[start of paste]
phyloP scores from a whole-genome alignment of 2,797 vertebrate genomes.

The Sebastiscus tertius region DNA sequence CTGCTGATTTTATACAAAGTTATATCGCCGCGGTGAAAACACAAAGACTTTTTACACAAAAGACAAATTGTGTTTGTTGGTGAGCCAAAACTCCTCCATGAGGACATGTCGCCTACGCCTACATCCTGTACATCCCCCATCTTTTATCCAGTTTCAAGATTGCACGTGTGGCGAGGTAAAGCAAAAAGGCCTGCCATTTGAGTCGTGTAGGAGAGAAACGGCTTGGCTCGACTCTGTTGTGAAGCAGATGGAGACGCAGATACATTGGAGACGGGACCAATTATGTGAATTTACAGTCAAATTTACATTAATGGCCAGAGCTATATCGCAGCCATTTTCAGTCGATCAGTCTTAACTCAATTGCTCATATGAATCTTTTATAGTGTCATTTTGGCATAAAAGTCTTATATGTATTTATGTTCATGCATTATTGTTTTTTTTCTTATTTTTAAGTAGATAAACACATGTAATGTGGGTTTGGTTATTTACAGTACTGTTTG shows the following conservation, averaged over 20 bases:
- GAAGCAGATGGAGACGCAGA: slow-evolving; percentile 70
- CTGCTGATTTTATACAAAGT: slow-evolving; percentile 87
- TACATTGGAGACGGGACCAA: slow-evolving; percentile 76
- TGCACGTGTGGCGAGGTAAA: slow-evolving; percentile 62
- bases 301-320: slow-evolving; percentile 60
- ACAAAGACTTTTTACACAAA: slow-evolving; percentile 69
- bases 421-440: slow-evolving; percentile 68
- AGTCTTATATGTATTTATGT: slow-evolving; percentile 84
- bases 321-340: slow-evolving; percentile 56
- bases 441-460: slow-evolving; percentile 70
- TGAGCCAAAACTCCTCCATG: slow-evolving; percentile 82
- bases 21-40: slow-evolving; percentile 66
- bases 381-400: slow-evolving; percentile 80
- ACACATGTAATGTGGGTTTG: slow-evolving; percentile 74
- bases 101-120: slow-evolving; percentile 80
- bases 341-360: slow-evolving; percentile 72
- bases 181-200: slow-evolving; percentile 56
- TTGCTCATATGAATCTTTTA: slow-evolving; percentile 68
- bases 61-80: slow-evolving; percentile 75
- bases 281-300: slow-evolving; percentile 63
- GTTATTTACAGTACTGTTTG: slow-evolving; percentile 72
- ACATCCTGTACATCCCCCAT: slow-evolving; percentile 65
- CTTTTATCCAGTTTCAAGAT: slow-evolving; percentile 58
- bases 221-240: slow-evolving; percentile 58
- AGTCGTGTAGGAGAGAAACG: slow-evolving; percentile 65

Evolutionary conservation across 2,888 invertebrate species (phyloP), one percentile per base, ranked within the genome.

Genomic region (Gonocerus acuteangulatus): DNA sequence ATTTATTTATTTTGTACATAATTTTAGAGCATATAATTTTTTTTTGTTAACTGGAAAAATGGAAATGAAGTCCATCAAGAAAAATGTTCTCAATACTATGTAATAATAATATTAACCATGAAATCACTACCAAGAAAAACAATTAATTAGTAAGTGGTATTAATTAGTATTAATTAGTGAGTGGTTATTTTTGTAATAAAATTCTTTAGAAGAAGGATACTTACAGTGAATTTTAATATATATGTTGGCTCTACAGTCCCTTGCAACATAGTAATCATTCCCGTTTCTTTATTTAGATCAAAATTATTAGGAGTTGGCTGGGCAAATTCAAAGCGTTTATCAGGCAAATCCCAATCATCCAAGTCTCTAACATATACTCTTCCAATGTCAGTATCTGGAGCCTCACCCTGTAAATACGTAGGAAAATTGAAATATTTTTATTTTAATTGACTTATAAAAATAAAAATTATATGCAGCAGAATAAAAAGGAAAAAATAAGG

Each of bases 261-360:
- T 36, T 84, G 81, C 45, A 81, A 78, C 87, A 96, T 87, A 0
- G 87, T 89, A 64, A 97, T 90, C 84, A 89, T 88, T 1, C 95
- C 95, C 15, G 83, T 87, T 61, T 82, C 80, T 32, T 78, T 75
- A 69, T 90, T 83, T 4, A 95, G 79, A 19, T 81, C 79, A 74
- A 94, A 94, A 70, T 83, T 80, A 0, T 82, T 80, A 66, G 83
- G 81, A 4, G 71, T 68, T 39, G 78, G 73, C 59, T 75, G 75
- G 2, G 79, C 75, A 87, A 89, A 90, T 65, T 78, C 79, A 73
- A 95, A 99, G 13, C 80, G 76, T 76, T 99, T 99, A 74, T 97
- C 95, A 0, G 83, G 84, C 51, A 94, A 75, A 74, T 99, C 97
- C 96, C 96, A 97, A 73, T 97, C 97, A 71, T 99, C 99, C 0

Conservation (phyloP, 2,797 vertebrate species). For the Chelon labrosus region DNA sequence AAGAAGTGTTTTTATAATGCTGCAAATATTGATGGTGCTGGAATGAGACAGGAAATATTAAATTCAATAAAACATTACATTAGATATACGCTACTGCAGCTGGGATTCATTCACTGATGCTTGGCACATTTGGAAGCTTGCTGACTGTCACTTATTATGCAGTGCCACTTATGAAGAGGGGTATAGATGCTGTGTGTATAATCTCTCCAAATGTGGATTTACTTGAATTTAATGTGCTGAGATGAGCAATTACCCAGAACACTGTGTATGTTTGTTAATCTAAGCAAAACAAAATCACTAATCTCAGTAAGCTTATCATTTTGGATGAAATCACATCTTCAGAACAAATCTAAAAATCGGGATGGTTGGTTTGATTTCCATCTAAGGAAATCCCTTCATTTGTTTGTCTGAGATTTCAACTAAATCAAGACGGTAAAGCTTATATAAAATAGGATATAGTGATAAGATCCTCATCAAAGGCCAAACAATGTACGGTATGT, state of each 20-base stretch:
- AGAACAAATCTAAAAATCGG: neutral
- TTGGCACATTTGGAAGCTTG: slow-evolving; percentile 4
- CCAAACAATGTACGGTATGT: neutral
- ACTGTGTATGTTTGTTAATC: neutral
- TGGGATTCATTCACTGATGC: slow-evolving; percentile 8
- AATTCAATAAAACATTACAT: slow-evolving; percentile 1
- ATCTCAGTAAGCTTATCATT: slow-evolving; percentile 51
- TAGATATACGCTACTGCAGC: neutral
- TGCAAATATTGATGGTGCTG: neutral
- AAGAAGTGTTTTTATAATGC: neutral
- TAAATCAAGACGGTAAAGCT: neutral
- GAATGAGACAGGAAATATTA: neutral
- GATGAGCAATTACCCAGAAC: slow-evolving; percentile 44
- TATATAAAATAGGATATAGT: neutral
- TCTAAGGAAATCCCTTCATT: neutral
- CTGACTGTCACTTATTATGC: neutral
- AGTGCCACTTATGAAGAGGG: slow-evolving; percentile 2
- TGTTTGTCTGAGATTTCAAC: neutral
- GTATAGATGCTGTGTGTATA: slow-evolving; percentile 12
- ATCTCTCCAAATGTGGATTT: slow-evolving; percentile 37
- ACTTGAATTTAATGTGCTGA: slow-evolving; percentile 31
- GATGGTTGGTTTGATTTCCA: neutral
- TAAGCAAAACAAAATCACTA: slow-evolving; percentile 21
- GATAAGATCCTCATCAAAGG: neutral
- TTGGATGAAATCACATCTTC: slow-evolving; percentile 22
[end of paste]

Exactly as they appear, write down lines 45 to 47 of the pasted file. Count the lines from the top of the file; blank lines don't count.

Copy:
- ACTGTGTATGTTTGTTAATC: neutral
- TGGGATTCATTCACTGATGC: slow-evolving; percentile 8
- AATTCAATAAAACATTACAT: slow-evolving; percentile 1